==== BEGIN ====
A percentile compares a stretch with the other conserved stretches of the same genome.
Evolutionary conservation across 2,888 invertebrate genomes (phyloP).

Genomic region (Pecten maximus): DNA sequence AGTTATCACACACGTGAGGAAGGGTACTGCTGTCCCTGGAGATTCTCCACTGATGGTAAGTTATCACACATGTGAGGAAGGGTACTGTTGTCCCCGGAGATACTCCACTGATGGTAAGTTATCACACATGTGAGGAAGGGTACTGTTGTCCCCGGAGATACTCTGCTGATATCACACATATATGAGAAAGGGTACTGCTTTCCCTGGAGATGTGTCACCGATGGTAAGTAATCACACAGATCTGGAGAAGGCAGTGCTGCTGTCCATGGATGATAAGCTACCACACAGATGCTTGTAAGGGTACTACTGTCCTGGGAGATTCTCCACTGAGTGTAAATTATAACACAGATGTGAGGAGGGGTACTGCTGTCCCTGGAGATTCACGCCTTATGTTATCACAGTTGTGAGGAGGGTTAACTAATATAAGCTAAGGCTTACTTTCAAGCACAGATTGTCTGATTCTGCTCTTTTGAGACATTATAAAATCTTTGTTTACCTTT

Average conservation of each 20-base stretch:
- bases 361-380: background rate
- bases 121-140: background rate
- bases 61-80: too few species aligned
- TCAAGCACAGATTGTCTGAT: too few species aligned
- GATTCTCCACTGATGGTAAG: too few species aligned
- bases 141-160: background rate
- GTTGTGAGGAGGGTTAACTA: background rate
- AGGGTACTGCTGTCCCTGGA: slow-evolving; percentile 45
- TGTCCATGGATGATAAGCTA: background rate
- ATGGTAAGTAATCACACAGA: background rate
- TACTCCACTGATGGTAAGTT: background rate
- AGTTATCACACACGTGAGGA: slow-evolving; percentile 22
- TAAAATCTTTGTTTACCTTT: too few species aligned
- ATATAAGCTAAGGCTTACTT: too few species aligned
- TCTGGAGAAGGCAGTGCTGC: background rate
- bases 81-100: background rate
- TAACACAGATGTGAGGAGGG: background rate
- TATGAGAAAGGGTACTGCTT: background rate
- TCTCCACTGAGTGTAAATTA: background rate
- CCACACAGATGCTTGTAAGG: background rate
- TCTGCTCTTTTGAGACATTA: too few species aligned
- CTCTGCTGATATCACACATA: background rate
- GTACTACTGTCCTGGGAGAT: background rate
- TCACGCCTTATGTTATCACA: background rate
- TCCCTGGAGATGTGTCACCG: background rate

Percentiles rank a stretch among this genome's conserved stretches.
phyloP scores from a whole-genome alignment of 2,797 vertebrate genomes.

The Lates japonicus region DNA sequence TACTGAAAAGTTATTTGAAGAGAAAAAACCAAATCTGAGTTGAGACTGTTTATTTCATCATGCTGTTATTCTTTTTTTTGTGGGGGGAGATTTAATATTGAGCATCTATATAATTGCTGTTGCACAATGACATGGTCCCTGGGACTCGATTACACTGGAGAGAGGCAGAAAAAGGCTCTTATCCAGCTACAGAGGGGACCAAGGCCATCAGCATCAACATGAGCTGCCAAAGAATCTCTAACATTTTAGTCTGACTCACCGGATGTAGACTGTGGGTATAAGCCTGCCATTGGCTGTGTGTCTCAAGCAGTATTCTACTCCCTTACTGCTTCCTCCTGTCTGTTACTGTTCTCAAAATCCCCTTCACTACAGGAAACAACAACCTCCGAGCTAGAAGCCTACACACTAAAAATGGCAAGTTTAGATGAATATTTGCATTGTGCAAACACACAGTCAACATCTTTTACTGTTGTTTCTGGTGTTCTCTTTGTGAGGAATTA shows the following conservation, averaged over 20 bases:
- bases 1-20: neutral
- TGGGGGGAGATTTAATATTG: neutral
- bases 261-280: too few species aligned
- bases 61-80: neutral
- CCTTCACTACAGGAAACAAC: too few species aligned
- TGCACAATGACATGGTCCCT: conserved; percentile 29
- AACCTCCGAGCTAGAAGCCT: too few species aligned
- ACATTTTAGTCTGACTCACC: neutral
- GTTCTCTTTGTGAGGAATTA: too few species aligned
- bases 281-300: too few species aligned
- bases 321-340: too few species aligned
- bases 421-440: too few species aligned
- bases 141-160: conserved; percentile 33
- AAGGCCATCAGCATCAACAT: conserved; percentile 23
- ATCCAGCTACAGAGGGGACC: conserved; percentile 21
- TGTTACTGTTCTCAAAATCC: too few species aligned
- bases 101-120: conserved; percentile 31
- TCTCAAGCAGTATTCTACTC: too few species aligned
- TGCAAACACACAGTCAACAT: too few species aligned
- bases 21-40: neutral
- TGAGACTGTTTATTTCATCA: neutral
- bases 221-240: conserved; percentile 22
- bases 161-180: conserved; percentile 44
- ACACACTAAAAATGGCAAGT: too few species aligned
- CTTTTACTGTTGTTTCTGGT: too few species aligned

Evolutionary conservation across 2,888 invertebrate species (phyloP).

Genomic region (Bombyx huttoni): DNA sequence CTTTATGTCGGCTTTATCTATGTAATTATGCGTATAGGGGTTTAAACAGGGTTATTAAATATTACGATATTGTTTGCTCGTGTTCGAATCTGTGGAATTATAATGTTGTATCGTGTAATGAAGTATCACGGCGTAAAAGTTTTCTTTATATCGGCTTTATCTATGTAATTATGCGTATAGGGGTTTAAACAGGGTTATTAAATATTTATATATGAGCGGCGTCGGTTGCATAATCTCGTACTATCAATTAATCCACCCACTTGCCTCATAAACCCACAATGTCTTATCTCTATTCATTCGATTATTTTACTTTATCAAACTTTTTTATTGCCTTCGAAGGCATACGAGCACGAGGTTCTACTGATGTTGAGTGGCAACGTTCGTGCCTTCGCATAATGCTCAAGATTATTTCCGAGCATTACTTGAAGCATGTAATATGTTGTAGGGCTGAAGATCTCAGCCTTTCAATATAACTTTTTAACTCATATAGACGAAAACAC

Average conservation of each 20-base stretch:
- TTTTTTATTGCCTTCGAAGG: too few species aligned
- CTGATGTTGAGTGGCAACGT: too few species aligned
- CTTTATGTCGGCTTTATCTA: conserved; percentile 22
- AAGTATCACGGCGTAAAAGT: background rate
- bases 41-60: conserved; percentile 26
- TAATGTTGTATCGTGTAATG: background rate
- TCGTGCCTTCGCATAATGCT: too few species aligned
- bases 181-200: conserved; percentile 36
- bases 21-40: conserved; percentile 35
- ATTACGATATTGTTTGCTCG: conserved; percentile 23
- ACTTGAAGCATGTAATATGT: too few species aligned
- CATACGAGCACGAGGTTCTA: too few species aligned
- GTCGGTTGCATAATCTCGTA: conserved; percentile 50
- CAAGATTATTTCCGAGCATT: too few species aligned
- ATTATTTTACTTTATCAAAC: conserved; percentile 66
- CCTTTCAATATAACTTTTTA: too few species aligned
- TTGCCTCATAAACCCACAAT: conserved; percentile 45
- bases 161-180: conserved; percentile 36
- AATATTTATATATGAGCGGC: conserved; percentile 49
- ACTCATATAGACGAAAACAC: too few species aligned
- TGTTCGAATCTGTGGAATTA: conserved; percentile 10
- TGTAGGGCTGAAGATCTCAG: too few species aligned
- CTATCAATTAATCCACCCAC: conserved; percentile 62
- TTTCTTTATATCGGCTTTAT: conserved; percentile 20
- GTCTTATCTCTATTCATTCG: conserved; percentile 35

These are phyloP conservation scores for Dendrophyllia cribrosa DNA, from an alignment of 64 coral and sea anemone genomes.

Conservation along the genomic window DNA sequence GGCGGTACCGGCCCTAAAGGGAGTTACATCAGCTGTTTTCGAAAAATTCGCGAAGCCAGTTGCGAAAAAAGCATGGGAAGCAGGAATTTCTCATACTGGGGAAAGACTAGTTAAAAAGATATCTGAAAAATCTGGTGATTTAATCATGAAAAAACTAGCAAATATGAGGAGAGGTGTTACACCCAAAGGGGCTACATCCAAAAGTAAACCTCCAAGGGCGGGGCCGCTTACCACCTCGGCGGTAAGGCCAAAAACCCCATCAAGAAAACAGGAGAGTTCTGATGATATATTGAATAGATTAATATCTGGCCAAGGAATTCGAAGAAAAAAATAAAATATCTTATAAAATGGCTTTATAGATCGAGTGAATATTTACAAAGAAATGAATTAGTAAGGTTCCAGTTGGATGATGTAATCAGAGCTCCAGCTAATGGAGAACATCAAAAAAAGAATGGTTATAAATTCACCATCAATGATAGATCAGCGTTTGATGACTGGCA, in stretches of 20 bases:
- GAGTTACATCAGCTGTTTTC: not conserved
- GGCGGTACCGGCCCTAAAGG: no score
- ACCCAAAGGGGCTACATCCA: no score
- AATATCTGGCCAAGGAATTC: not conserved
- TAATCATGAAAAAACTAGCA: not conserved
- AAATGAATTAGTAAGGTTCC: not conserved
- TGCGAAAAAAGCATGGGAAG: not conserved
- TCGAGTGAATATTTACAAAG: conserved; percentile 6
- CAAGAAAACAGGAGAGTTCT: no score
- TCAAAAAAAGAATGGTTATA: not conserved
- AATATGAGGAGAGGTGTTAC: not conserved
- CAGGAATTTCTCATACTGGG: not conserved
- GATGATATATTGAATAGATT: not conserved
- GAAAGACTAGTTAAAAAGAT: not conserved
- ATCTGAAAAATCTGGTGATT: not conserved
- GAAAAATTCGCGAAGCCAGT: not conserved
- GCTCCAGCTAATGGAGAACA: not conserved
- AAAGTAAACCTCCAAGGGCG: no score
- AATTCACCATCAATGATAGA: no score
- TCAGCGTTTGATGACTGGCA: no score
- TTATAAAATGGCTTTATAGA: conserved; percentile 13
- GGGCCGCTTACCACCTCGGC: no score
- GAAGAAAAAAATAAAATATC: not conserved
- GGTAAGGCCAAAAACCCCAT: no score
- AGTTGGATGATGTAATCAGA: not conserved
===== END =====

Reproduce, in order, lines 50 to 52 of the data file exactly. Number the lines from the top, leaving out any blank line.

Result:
- TCTCAAGCAGTATTCTACTC: too few species aligned
- TGCAAACACACAGTCAACAT: too few species aligned
- bases 21-40: neutral